Korea’s top three hypermarket chains were slapped with a combined record-high fine of 23.89 billion won ($20.2 million) by the nation's antitrust agency Wednesday for violations of retail transaction regulations.
Homeplus, E-mart and Lotte Mart were fined for failing to comply with orders to correct practices such as unilateral deductions on payments made to suppliers, unpaid use of supplier employee labor, unfair division of labor costs, among other actions, the Fair Trade Commission said in a statement.
Kim Jae-shin, general director of the FTC’s business trade policy bureau, speaks during a press conference in Sejong on Wednesday. (Yonhap)
It is the biggest lump-sum fine the commission has issued for a violation of the Act on Fair Transactions in Large Franchises and Retail Business since the law went into effect in 2012.
“We reached this decision after looking into a number of common unfair practices and mistreatment experienced by many suppliers to the big supermarkets,” the FTC said.
Among the three, Homeplus is subject to the largest fine of 22 billion won for continuously causing direct financial damage to its suppliers, according to the agency’s order.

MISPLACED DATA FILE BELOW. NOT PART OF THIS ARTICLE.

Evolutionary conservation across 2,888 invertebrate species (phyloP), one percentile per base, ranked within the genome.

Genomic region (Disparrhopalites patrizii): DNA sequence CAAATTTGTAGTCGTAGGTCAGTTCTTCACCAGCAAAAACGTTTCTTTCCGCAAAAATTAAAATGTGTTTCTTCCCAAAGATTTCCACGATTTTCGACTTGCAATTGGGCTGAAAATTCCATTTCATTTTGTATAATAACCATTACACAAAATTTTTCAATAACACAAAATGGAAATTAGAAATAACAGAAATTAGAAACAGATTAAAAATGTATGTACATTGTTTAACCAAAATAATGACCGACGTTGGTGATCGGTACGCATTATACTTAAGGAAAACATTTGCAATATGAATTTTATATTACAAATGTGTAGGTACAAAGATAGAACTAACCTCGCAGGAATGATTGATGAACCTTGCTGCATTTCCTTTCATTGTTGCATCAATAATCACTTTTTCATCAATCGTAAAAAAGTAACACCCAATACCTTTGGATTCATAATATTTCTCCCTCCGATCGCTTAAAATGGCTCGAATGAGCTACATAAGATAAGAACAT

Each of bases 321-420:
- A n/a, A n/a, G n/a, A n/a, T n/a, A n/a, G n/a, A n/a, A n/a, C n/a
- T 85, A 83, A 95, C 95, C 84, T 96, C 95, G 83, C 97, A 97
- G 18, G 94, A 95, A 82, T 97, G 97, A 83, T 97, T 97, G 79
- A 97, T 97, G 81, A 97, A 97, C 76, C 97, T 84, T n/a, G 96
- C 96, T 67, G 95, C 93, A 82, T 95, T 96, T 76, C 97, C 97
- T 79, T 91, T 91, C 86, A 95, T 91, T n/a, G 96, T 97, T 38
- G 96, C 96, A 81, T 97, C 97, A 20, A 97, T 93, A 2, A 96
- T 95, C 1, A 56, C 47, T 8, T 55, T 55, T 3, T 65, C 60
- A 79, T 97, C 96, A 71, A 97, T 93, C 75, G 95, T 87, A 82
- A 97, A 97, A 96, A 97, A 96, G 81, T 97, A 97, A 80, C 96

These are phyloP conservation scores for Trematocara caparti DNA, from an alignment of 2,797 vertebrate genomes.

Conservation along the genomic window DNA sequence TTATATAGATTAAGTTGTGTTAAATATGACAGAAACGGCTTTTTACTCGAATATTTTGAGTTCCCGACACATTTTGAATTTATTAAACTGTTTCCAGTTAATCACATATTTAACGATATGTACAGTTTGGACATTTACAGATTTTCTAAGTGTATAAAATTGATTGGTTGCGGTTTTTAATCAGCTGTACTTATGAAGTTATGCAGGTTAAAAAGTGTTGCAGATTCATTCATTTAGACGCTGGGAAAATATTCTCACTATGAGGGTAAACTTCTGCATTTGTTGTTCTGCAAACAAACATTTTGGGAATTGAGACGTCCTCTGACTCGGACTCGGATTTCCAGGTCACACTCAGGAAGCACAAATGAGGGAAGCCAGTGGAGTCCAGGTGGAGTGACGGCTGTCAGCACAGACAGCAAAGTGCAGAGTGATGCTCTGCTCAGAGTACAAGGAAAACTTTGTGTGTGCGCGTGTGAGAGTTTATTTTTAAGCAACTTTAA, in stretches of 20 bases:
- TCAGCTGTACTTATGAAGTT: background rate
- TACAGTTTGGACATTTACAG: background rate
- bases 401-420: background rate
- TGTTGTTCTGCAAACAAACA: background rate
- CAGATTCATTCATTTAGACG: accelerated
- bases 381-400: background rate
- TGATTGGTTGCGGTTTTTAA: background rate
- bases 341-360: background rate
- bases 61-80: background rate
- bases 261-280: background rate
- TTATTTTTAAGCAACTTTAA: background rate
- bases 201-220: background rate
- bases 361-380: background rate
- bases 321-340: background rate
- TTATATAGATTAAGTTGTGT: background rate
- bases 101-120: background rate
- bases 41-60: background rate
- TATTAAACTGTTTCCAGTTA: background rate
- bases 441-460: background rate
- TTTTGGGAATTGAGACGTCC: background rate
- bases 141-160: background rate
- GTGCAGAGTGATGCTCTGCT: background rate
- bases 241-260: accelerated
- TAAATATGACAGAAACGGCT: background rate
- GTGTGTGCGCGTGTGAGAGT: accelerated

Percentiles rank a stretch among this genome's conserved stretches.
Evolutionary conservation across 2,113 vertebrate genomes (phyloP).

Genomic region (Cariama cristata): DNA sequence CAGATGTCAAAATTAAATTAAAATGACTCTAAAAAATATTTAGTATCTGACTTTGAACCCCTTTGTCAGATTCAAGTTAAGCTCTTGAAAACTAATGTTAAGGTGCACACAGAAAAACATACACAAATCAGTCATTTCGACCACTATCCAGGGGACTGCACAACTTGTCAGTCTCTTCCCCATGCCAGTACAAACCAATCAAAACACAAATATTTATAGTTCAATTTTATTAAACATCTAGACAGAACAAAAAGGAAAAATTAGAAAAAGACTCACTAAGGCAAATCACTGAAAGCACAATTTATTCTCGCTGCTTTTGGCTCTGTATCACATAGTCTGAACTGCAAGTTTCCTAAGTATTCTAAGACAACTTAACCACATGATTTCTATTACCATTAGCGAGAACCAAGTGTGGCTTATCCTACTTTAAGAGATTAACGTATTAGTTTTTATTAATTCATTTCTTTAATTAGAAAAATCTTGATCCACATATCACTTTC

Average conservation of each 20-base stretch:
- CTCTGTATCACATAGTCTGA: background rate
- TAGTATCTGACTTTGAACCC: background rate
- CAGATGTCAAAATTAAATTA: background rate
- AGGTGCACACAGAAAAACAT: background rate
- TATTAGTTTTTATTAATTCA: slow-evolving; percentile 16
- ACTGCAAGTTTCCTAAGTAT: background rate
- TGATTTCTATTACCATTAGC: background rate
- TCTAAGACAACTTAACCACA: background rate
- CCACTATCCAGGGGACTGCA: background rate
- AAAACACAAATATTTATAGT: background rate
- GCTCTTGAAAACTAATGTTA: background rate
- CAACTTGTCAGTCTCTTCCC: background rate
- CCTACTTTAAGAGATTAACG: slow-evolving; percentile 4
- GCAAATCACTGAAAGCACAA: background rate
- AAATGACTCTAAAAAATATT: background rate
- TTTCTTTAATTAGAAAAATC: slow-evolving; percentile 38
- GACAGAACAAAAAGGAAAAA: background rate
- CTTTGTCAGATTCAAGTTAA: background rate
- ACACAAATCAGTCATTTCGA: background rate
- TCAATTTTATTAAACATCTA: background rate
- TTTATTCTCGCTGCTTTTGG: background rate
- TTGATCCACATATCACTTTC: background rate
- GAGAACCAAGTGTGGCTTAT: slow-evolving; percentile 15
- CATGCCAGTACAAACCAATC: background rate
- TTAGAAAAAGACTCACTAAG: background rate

The charges include unfairly leaving out 12.1 billion won from payments to four contracted supplier, as well as hiring promotional employees and then making up for some 16.8 billion won in additional labor costs by charging its suppliers for “in-store advertising services.
Given the gravity of the violations, the antitrust watchdog said it has decided to refer Homeplus to prosecutors, with plans to finish the process before July.
It marks the first time that the FTC is suing a company for failing to comply with the large franchise and retail business act, it said.
Meanwhile, E-mart was fined 1 billion won and Lotte Mart 858 million won for contract violations, returning suppliers’ products past the specified return date and making use of the suppliers’ employees without legal grounds, among others.
“These fines recognize in particular the illegality of various industry practices that attempt to sidestep existing regulations,” the FTC said.
By Sohn Ji-young (firstname.lastname@example.org